We’re not sure she’d call herself a “wallah,” but regardless of labels, Jai-Jagdeesh is a rising star in the chant world. Her music is firmly rooted in the Sikh/Kundalini tradition of Gurmukhi-language chants (the tradition of Snatam Kaur, most famously), but with a modern edge that gives her music almost a pop-inspired feel. And she’s not above breaking out in an old favorite — like she did at Sat Nam Fest with a cover of Leonard Cohen’s luscious Hallelujah…
Nothing Sikh about that, and the hard-core kundalini yogis at the festival ate it up.
Which, as an aside, proves a point about Sat Nam Fest that maybe some of us — including this writer, until I went to the festival — don’t completely get: it’s not ALL hard-core kundalini yoga, and you don’t have to be a hard-core kundalini yogi (whatever that is) to love this festival. I’m not, and I did. (Of course, there is plenty of hard-core yoga on the bill — you wouldn’t believe how long Gurmukh had those yogis holding tree pose! I, of course, needed to take pictures…ahem.)
One of the highlights for this SNF newbie was, without doubt, Jai-Jagdeesh’s set on Saturday morning (it started at 8:30, which was like, lunchtime for some of the hard cores who had been up since 4 a.m. for morning prayers).
Now, we may have been biased going into it, because GuruGanesha Singh, the founder (and now minority owner) of Spirit Voyage, the record label that produces all of the Sat Nam Fest artists, had singled out Jai-Jagdeesh as someone not to miss. He called her style “a little bit more eclectic” in comparison to the stalwart of the label, Snatam Kaur, or Nirinjan Kaur, a young Sikh artist Singh also proclaimed “up-and-coming.” (Both Snatam and Nirinjan, Singh said in his inimitable style, are “like, realllly ‘Sikh-y’.”)
Sat Nam Fest, Singh pointed out, has been a boon to young artists like Jai-Jagdeesh and Nirinjan, because it gives them an opportunity to “get out in front of a bigger audience.” In the case of Jai-Jagdeesh, who debuted on the festival schedule last year, “it was a real confidence-builder. People responded really favorably to her.”
We can vouch for that reaction at this year’s East Coast fest (in Waynesboro, Penn. Sept. 13-16). The crowd loved her. They cheered when the curtain first drew back to reveal her at her harmonium, percussionist Tripp Dudley on her right and sitar player Leonardo Har Prakash on her left. They applauded long and strong after each song. They whistled and hooted when she stood up to offer a Bollywood-inspired classical Indian dance piece (you’ll see why in the video below).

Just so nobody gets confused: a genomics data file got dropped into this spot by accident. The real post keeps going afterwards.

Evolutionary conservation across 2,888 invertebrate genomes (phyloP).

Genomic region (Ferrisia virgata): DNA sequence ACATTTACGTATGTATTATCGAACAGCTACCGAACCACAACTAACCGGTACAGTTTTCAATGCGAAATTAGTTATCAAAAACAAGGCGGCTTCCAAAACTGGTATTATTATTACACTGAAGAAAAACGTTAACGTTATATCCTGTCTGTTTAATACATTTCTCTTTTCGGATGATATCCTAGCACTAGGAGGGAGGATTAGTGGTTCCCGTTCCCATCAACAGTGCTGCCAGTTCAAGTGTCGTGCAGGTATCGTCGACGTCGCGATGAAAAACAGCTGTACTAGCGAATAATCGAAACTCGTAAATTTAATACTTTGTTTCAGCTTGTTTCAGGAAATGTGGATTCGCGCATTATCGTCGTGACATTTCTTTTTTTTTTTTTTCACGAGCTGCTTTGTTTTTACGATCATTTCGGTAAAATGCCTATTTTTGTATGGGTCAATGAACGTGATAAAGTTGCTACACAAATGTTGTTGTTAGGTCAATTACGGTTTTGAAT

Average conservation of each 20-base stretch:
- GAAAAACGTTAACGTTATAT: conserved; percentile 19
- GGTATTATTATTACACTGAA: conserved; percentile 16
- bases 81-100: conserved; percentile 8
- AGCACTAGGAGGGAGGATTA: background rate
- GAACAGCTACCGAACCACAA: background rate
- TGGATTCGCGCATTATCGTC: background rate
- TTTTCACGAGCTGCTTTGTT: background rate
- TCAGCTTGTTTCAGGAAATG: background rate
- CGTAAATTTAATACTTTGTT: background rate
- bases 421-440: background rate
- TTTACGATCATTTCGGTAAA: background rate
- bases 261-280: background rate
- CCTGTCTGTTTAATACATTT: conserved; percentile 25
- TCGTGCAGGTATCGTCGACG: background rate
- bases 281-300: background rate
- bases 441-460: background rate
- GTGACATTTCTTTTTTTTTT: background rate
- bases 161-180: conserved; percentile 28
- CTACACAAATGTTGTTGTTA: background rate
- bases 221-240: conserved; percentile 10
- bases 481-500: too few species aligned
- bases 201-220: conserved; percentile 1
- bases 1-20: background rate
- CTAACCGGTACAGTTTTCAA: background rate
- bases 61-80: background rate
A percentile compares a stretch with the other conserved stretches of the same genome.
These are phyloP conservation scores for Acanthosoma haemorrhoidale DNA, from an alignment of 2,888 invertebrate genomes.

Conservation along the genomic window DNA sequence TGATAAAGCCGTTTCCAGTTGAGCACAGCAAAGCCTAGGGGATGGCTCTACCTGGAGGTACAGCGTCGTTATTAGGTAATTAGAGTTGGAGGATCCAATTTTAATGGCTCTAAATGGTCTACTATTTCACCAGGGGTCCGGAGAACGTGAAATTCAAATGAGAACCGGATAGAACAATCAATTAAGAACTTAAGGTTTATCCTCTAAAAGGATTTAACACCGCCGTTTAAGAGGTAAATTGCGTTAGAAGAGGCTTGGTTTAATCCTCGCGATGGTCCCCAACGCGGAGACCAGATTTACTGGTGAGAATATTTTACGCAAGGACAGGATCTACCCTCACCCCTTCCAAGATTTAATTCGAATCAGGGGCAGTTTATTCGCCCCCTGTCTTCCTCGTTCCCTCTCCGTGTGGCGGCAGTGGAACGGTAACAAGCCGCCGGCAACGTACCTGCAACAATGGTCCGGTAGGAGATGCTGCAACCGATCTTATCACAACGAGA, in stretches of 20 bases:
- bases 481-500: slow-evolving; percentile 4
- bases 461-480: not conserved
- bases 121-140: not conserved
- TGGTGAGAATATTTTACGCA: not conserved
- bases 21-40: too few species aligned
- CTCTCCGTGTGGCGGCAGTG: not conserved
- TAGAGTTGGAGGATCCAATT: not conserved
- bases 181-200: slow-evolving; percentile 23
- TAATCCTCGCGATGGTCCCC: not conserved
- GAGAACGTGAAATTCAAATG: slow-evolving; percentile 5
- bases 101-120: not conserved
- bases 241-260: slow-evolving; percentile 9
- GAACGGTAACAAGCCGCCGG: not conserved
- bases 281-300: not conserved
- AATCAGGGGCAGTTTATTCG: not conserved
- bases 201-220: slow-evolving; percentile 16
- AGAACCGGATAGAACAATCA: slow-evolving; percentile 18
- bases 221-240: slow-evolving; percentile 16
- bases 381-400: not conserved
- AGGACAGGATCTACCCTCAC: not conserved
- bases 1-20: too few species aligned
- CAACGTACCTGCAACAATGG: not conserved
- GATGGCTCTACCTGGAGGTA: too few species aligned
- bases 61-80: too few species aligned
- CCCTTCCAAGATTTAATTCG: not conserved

It’s clear this young woman, steeped in yogic tradition and Indian music since she was a child, hardened up on the streets of L.A. pursuing an acting career, then resoftened perhaps as sacred music reclaimed the forefront of her life, is a favorite daughter of the kundalini crowd — and beyond.
Just look at what she does with her neck…
How does she do that?
Jai-Jagdeesh’s debut album, I Am Thine, has reportedly been one of Spirit Voyage’s top sellers in recent months. No wonder; it’s a luscious mix of traditional Gurmukhi chants and love-infused English lyrics, backed up by the exquisite musicianship of Krishan on piano, guitar and gentle percussion and Hans Christian on cello, sitara, sarangi and nickelharpa. She recently launched an ambitious tour in the Eastern U.S. and Canada that wraps up Oct. 13 in Vienna, Va.For more, also see: www.spiritvoyage.com/Jai-Jagdeesh www.satnamfest.com
Additional Coverage from The Bhakti Beat’s Big Bhavalicious Adventure to Omega Chant, Bhakti Fest West and Sat Nam Fest East: Bringing Home The Bhav: Bhakti-Fried Bliss-Chaser Faces ‘The Laundry’ of Life (Video) With Deva’s Miten, Krishna Das Does Dylan and Shyamdas Does the Blues (Videos) ‘It Is Not Dying:’ Geoffrey Gordon (1952-2012) Remembered in Bhakti Fest Tributes and Haunting Video Photo Journals from all 3 festivals on our facebook page. Check our YouTube channel for the latest video uploads. Stay tuned to this site for more coverage coming soon! Subscribe here.